02.11.06 — 14.01.07
CONFERENCE BY JULIEN FRONSACQ: 8 NOVEMBER 2006 AT 7 P.M.
The Centre d’Art Contemporain Genève is proud to present the solo exhibition of Swiss artist PHILIPPE DECRAUZAT
Whether in the form of painting, wall painting, drawing, sculpture or installation, Decrauzat’s practice offers one of the most convincing current explorations of the status of abstraction in contemporary culture, within today’s young international art scene. He is also an artist interested in how the spectator ‘sees’ an image and his works investigates the status of the image, using methods inherited from Conceptual and Pop art. The exhibition includes 3 sculptures, a wall painting and a large floor painting, as well as the première of a short film, the first of the artist’s works to venture into this medium.
Decrauzat’s oeuvre operates within the rich heritage of twentieth century abstraction. On the one hand, his is a practice aware of the utopian forms of Russian constructivism, the psychological distortions of Op art, and the purified geometries of Minimal art. On the other hand, the artist has also absorbed the ideas of American artists such as Ross Bleckner, who in the 1970s and 1980s recycled of the so called ‘historic’ abstraction and evacuated it from its original meaning. However what Decrauzat actually claims for his work is a critical distance from all of the above, and a desire to resurrect what he describes as the permeability of abstraction. Indeed he defends the position that the history of abstraction constantly offered evidence of connectivity between disciplines, and goes on to explain that: ‘The history of forms I am fascinated by intersects with graphic design, film, architecture, music and even literature’.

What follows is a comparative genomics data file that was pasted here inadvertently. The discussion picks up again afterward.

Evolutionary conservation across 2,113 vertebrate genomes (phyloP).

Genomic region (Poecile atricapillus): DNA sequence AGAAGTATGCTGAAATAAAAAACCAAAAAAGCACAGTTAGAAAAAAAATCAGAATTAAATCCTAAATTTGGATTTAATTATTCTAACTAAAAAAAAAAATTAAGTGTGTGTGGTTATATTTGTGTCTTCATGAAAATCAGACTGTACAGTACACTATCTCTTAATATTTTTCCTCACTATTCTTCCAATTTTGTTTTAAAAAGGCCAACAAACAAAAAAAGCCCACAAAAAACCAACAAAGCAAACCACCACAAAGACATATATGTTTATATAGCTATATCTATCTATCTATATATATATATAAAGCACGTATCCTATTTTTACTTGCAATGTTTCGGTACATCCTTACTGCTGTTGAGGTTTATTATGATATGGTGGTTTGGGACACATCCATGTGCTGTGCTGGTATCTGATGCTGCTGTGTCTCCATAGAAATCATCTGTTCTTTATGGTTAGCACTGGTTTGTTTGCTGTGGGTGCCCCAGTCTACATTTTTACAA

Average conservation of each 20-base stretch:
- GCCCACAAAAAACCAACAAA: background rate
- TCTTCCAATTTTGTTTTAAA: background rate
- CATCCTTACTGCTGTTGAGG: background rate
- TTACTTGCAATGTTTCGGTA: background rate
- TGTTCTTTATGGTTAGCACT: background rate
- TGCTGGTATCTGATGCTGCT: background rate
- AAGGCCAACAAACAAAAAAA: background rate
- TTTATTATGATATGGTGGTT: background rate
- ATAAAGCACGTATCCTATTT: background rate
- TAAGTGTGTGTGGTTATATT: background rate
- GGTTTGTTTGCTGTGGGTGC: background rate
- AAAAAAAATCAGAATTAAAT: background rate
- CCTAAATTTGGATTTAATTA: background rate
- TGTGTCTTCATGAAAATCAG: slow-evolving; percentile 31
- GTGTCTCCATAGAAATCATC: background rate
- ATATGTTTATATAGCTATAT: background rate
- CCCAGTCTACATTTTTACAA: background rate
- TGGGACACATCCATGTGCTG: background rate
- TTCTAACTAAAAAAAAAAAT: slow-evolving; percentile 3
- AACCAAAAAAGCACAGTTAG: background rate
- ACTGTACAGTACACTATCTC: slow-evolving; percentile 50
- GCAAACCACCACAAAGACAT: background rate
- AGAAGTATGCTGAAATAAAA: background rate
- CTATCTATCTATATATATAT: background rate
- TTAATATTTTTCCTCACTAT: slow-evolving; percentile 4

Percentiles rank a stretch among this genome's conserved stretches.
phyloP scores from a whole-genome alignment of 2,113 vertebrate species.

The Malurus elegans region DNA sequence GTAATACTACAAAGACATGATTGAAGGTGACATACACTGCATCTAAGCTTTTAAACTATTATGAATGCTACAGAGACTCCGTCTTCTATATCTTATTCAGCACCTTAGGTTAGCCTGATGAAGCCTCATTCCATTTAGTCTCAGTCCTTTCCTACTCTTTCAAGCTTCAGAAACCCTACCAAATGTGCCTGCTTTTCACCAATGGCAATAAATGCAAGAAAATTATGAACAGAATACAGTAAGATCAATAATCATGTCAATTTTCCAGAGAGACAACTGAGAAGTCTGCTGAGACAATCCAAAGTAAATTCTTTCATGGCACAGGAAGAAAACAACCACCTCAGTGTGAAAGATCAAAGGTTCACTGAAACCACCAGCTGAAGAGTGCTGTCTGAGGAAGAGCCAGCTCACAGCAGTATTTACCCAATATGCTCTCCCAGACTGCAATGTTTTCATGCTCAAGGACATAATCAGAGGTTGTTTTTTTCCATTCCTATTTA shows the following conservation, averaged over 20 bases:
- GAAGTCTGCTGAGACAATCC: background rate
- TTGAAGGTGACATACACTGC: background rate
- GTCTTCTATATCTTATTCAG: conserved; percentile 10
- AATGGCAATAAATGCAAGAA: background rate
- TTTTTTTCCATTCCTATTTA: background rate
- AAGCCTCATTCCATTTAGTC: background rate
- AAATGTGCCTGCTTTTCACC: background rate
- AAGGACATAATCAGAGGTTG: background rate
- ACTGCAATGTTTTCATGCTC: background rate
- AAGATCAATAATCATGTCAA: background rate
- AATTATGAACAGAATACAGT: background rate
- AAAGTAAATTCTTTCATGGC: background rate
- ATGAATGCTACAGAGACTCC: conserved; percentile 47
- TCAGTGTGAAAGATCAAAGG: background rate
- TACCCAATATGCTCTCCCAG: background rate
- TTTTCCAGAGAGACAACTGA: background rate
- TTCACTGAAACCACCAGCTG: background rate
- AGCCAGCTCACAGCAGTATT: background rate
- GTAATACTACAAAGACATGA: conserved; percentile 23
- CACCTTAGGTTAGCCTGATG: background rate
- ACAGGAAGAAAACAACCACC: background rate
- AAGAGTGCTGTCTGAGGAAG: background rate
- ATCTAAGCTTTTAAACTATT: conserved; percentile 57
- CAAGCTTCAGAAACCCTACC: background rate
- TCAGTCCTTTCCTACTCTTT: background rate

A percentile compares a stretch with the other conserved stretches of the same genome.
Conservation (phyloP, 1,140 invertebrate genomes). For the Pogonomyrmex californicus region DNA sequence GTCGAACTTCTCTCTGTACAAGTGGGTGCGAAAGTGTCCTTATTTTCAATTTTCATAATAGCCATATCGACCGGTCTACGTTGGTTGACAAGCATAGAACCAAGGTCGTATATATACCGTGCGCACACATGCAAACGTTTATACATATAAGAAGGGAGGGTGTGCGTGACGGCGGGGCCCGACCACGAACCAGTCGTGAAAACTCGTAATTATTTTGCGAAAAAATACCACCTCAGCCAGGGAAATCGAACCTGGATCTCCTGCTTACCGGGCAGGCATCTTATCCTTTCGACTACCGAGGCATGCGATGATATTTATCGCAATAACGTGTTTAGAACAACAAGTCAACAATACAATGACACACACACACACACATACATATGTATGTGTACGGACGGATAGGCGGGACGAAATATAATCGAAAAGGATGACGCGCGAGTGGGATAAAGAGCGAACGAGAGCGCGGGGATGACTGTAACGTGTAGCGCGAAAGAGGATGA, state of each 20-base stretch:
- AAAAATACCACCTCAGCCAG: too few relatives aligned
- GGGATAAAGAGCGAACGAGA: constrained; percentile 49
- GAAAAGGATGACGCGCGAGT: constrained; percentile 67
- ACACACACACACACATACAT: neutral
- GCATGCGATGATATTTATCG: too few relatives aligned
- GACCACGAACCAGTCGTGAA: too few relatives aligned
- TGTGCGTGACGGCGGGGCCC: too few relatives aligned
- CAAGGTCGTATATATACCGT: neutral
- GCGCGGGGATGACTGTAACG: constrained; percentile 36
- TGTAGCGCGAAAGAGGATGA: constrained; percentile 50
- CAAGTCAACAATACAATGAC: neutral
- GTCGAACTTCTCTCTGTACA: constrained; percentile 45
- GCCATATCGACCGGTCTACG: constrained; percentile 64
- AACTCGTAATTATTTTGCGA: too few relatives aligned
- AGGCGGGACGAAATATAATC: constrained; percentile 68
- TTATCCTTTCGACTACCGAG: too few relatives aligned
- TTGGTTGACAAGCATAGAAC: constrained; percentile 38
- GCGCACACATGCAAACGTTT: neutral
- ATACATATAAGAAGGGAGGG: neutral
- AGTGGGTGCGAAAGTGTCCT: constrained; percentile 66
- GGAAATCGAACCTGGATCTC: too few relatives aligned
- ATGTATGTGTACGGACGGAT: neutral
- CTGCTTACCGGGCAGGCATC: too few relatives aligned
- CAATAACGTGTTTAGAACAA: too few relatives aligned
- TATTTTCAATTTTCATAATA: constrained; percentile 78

The variety of visual sources he employs is present only subtly in the work. For example the wall painting ‘DK’ builds upon and distorts the logo of a Californian punk rock band from the 1980s called Dead Kennedys, so as to produce an optical effect which plays with the open angle of the wall. Another example, the deformed bench entitled ‘Process’, is in fact an interpretation of a Moholy-Nagy design angled in two planes, rendering it impossible to use and converting it to an icon.
The exhibition at the Centre d’Art Contemporain Genève takes the form of a large installation. When entering the space, the side wall (to the right) starts with a bevelled edge, like a blade. The two walls form a 60-degrees angle. According to the artist, the wall and the exhibition create the beginning of a movement, but it is up to the spectator indeed to reconstruct it and figure out what the exhibition would look like if it could turn around its axis. As Julien Fronsacq – French independent curator and art critic – mentions in its interview with Decrauzat1, ‘the exhibition course is a real deconstruction’. The way the artist describes its setup ‘suggests that [he] dismantled a roundabout to have a closer look at how pieces are usually used. You put it on stand-by then examine each gearing, the way a freeze-frame allows for cinema-image analysis.’
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Exhibtion: 02.11.06 — 14.01.07
Curator: Katya García-Antón.